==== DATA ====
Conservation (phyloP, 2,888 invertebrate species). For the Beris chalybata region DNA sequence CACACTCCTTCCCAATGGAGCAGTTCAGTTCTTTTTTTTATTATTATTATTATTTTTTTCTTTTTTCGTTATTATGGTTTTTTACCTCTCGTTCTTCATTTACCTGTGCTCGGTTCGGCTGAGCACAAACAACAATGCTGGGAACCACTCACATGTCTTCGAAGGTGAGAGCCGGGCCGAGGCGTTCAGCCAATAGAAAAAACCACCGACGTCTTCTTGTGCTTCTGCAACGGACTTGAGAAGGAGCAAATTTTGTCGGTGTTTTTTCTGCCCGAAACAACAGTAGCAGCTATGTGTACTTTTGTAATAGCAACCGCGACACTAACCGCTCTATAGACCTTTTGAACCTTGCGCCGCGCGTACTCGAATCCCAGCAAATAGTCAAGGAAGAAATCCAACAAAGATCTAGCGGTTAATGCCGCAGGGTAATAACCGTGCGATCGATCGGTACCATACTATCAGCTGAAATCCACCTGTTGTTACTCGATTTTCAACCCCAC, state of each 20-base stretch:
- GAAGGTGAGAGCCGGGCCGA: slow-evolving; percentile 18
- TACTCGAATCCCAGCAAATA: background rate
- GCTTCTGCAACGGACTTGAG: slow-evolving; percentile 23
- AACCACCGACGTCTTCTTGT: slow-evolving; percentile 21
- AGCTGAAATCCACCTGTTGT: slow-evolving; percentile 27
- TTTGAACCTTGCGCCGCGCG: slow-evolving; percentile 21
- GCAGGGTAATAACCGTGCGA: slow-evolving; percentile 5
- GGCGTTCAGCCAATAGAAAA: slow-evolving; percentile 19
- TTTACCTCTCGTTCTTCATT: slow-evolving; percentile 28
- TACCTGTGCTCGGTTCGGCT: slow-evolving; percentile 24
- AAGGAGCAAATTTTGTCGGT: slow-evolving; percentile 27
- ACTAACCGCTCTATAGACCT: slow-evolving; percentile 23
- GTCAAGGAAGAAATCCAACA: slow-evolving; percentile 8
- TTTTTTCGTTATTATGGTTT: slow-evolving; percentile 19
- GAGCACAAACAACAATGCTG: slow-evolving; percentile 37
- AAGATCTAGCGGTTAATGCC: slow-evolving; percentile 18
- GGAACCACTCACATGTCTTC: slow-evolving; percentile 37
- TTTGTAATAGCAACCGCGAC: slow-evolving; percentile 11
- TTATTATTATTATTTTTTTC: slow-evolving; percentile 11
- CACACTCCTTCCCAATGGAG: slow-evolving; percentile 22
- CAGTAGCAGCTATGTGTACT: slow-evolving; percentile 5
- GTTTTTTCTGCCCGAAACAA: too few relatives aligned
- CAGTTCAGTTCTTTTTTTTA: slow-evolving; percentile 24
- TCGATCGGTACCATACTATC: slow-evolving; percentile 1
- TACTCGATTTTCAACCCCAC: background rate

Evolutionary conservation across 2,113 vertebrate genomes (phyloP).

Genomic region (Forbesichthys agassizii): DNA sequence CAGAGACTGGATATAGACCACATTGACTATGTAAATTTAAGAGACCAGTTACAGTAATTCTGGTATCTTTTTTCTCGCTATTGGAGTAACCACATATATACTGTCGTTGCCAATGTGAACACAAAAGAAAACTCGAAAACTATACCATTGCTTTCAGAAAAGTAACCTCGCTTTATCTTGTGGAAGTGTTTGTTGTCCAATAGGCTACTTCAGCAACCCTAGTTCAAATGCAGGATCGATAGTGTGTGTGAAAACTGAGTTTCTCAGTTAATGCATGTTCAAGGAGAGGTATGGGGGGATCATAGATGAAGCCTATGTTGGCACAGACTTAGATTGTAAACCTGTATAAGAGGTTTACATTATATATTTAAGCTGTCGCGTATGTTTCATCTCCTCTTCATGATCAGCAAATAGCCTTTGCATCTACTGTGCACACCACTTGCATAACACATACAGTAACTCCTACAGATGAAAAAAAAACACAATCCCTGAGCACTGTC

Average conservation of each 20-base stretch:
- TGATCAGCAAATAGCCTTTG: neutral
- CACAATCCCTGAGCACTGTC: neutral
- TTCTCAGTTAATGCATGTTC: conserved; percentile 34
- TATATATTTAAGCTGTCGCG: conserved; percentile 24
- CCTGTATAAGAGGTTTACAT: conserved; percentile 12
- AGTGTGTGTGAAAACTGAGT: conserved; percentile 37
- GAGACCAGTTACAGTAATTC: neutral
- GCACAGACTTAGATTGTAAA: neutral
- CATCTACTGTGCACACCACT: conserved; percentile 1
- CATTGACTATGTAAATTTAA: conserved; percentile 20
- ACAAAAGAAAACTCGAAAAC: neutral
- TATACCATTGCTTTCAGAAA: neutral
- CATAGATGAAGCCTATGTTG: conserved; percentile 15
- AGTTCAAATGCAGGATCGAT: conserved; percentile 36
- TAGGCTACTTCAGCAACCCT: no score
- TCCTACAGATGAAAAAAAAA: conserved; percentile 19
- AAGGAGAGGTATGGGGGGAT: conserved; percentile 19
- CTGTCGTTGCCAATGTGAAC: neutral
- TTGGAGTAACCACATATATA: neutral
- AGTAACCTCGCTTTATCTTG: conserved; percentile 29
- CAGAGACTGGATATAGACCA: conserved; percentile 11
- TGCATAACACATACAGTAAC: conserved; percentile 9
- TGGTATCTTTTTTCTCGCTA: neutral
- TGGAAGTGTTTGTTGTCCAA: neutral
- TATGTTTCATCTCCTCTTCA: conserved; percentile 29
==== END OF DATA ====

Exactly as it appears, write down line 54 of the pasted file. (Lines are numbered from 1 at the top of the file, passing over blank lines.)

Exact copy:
- TATGTTTCATCTCCTCTTCA: conserved; percentile 29